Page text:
Do you need to know how to add a meta description to a page? Not really. But, you sure better understand how they impact the search results and know how to write a good one.

    Some customers are going to request you write the meta descriptions. WordPress doesn't write them for you. Sure it can grab the first 150 characters of the piece and stick it in the meta description tag but that's not really the most effective approach. It's also not one a customer is bound to appreciate.

    The best way to learn SEO is by doing. Make a blog or several. Try different things and see what happens. Read forums. Read other blogs. Most online writers I know spend more time honing their SEO skills than they do their writing skills.

    As to actually adding the 'code', most folks either do that themselves or hire someone to do it for them. I try not to get into that role when I've been hired to write for someone. If something goes wrong with the site, I don't want to risk a finger pointing contest - particularly since so many "programmers" really don't know what they are doing code-wise or SEO-wise.
    YMC, May 2, 2013 IP
  4. boyuancy

    boyuancy Greenhorn

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    #4
    I just think that you are over thinking things Dabear82. The "programming" that you are talking about is just basic HTML where all you have to do is put a start tag (which will look something like this <this is a tag> before certain text and an end tag after it (looks like this </this is an end tag>).

    The usual tags that are required in SEO are, like you said, meta tags and header tags. It is super-easy to learn and one of the best sources to learn from is W3Schools.

    Here is a basic tutorial about Meta Tags:

    http://www.w3schools.com/tags/tag_meta.asp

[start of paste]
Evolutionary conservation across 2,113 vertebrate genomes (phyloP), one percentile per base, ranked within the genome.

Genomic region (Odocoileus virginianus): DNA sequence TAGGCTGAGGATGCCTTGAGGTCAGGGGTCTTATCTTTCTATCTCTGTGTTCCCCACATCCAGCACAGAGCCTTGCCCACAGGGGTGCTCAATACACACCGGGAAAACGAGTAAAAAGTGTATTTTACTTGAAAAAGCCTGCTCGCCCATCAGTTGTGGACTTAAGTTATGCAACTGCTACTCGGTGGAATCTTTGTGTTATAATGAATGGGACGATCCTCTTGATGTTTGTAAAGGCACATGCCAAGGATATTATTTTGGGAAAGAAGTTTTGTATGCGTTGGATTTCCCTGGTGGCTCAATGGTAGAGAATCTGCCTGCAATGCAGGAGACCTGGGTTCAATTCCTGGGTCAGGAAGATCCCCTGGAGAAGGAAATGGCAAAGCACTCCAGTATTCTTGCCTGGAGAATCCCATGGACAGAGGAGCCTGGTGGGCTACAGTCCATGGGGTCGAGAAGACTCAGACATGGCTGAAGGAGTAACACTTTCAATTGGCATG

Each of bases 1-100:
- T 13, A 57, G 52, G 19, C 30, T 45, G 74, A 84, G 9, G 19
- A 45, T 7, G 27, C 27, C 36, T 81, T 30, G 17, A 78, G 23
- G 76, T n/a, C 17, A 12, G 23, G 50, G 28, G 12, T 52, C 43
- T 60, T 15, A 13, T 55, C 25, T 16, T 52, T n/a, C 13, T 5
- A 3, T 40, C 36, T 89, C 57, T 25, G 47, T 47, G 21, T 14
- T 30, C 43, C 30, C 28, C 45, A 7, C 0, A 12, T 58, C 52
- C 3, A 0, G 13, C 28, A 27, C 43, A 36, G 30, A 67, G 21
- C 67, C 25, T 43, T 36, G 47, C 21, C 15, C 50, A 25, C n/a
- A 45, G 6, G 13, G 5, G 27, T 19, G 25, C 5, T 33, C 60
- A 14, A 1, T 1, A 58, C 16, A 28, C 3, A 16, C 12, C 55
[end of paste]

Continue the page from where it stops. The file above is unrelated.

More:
It won't take too long for you to learn. Just a bit of practice.

    I have done quite a bit of SEO writing and all I was asked to do was insert keywords into the text body, which any writer with good writing skills can do. So again, don't worry, you are as good as an SEO writer (if not better).

    Good luck.
    boyuancy, May 2, 2013 IP
  5. axxil

    axxil Member

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    #5
    If you can write compelling content you're most of the way there. Your customers care relatively little
    about your SEO capabilities. That means that Google doesn't care all that much about
    your SEO abilities. Any customer for your writing who's obsessing about what you produce being SEO-friendly
    is living in the past. Things really have moved on from the days when you needed to have the keyword mentioned a certain number of times for instance.
    axxil, May 12, 2013 IP
  6. Kraven2

    Kraven2 Active Member

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    #6
    No matter what you do, you will always be working with SEO. The only difference is that I do it consciously and can manipulate the outcome, while you don't and will have to guess about the results.

    There is no escape lol :p
    Kraven2, May 13, 2013 IP